A mortgage lender’s closing disclosures that an affiliate might reinsure mortgage insurance policies prevented homebuyers from claiming that the lender fraudulently concealed its potential Real Estate Settlement Procedures Act violations, the U.S. Court of Appeals for the Third Circuit has determined. Since the homebuyers knew about the possible use of the affiliate when their loans closed, they should have looked into whether the arrangement violated the RESPA ban on kickbacks. They could not rely on the doctrine of equitable tolling to extend RESPA’s one-year statute of limitations (Cunningham v. M&T Bank Corp., Feb. 19, 2016, Ambro, T.).
The claim in the proposed class action was that the homebuyers were required to pay for private mortgage insurance because they were financing more than 80 percent of their home purchases. Their lender, M&T Bank, referred them to insurance companies that obtained reinsurance from M&T Mortgage Reinsurance Company. The homebuyers alleged that the reinsurance affiliate accepted payment from the insurance companies without taking on any risk and that this constituted a kickback that was prohibited by RESPA.
Time limit. According to the court, the homebuyers became involved in the suit when, after receiving letters from attorneys, they agreed to serve as named plaintiffs in the class action. However, the 2012 suit was filed four years after the last of their loan closings. RESPA requires suits to be filed no later than one year after a violation.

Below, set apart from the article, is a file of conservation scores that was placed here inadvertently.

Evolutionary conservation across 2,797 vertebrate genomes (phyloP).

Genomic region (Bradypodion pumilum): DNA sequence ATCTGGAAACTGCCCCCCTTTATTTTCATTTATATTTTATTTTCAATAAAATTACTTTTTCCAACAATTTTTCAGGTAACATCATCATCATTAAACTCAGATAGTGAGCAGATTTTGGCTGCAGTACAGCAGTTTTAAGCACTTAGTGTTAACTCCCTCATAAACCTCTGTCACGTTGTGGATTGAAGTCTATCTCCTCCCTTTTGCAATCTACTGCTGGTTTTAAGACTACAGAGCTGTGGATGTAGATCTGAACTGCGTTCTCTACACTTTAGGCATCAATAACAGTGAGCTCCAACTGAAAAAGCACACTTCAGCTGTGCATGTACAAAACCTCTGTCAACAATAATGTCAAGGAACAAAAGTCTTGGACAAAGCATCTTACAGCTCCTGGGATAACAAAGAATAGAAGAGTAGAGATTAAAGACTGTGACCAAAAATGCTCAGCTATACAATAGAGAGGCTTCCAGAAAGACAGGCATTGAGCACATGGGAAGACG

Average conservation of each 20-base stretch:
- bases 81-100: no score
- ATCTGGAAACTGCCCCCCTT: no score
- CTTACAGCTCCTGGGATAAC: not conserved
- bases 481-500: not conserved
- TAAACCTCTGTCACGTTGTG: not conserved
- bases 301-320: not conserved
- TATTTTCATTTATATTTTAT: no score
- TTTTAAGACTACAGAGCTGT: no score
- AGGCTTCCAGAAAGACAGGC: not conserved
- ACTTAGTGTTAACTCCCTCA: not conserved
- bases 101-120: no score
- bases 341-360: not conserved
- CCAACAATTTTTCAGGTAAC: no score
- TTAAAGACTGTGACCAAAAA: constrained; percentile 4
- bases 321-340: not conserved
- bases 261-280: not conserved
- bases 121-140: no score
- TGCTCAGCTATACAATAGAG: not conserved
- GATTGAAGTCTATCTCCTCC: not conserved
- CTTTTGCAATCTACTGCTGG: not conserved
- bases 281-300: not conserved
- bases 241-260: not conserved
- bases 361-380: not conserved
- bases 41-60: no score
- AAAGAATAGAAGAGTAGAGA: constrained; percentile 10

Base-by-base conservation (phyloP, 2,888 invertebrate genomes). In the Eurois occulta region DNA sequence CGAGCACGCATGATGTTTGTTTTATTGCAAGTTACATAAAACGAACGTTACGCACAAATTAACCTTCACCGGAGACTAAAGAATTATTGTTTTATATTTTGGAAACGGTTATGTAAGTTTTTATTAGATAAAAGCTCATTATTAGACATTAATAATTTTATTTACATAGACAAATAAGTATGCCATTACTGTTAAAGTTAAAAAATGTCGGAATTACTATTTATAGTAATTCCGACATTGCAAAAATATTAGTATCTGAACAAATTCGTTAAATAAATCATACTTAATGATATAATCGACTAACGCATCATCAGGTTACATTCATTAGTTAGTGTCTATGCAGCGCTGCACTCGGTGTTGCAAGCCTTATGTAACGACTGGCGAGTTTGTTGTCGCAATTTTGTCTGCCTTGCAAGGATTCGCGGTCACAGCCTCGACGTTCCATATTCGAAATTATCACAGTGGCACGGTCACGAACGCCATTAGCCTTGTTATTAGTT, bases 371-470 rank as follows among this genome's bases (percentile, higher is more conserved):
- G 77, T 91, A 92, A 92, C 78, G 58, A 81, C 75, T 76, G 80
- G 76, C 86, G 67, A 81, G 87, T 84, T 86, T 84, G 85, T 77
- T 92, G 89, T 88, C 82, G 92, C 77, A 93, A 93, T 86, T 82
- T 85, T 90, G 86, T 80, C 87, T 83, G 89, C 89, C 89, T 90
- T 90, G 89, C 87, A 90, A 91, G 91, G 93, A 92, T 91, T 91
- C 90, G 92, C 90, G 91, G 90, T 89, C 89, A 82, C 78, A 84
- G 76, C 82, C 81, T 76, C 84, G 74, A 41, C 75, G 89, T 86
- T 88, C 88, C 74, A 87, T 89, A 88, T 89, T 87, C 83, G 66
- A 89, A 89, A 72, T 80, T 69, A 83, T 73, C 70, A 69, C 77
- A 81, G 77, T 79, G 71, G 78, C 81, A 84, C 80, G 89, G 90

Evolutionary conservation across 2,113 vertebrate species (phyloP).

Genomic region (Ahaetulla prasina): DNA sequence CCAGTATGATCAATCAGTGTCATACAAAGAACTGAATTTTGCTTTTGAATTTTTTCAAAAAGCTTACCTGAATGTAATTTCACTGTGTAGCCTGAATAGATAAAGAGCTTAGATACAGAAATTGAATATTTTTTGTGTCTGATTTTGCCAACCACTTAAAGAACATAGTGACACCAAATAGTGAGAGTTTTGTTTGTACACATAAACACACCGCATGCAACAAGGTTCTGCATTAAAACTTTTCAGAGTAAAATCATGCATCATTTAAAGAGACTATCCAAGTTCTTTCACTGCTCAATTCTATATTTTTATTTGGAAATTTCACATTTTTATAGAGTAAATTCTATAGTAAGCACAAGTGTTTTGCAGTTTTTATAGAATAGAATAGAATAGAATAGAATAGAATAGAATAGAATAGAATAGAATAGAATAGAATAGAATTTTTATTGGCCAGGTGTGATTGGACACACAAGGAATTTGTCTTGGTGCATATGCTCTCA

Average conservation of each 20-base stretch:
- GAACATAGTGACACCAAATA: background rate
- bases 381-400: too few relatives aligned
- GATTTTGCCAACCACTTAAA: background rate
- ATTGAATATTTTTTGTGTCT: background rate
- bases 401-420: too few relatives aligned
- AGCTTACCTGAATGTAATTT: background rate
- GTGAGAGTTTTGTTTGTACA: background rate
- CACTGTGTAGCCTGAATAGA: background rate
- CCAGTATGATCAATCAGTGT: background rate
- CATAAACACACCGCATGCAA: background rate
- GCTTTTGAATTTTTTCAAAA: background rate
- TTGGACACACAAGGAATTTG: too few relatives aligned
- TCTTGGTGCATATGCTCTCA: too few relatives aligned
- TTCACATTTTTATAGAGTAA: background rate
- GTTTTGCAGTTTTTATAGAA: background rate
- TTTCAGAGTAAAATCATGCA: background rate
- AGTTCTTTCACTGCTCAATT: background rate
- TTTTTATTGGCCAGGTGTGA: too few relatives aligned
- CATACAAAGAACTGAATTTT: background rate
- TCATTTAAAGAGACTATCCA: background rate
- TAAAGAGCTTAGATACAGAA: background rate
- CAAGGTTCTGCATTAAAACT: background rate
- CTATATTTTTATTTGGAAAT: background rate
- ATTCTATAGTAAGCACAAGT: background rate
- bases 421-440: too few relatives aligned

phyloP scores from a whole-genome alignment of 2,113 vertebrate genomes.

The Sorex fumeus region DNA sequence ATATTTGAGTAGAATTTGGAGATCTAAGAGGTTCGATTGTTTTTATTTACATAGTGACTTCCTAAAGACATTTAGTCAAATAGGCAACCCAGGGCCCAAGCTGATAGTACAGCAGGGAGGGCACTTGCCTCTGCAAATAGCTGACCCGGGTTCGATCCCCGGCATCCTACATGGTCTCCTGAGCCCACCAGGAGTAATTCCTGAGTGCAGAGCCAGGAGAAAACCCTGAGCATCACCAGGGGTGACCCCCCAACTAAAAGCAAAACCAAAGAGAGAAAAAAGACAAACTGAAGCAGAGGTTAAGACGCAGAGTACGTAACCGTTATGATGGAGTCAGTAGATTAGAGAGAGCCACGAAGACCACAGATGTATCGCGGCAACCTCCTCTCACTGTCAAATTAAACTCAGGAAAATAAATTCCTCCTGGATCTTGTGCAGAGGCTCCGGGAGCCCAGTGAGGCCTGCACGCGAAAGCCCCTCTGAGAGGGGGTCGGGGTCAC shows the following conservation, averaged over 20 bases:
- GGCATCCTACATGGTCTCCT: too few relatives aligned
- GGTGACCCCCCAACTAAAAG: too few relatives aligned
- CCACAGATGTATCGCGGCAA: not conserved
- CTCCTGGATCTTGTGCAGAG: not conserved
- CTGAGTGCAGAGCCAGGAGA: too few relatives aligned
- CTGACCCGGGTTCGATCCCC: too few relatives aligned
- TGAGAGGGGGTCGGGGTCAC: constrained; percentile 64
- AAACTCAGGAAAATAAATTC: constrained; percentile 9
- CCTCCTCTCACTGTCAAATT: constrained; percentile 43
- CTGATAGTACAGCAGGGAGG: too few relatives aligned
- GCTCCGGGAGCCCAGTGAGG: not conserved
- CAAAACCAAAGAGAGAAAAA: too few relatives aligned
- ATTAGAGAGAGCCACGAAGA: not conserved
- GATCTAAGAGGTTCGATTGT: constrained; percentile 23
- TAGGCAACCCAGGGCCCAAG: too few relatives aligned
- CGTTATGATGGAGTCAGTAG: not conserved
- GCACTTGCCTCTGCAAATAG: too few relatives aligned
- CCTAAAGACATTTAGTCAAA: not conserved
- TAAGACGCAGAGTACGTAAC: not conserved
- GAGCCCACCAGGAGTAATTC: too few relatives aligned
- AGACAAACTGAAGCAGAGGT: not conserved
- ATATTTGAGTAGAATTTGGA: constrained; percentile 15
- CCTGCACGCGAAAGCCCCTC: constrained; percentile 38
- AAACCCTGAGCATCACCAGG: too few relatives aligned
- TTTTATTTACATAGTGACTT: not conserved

There wasn’t any question that the one-year statute of limitations had been exceeded. The homebuyers, however, asserted that the statute of limitations should be equitably tolled because M&T had fraudulently concealed the claim.
To establish fraudulent concealment, the homebuyers had to show three elements:
- that M&T actively misled them;
- that M&T’s deception prevented them from recognizing their claim before the one-year time limit expired; and
- that they exercised reasonable due diligence in uncovering the facts that would have revealed their claim.
All three had to be demonstrated, the court made clear.
Due diligence. The court decided that the disclosures given to the homebuyers at their closings prevented them from arguing that M&T had misled them. Each of the homebuyers was given a written disclosure saying explicitly that M&T or an affiliate might agree to reinsure the private mortgage insurance policy and might receive part of the homeowner’s premium as compensation for the resulting risk. The disclosure even offered the homebuyers an opportunity to opt out of the reinsurance arrangement simply by checking a box.
The homebuyers all acknowledged the disclosure in writing, and none of them checked the opt-out box. After their loan closings, none of them did anything to investigate the possibility of a RESPA violation until, after the statute of limitations had expired, they were contacted by attorneys who were looking into a possible class action.
The plain language of the disclosure revealed the possibility of a RESPA violation, the court pointed out, yet the homebuyers did nothing to investigate. “This inaction was not reasonable diligence,” the court said.
Since the homebuyers were required to show all three elements of fraudulent concealment in order to benefit from equitable tolling, the court added, their failure to establish their own due diligence made an examination of the other two elements unnecessary.
The case is No. 15-1412.
Attorneys: Edward W. Ciolko (Kessler Topaz Meltzer & Check) for Judith Cunningham, Frederick D. Deimler III, and Carol Vanover. David J. Bird and Andrew J. Soven (Reed Smith) for M&T Bank, M&T Bank Corp., M&T Mortgage Reinsurance Company, Inc.
Companies: M&T Bank; M&T Bank Corp.; M&T Mortgage Reinsurance Company, Inc.
MainStory: TopStory DelawareNews Mortgages NewJerseyNews PennsylvaniaNews RESPA VirginIslandsNews
Interested in submitting an article?
Submit your information to us today!Learn More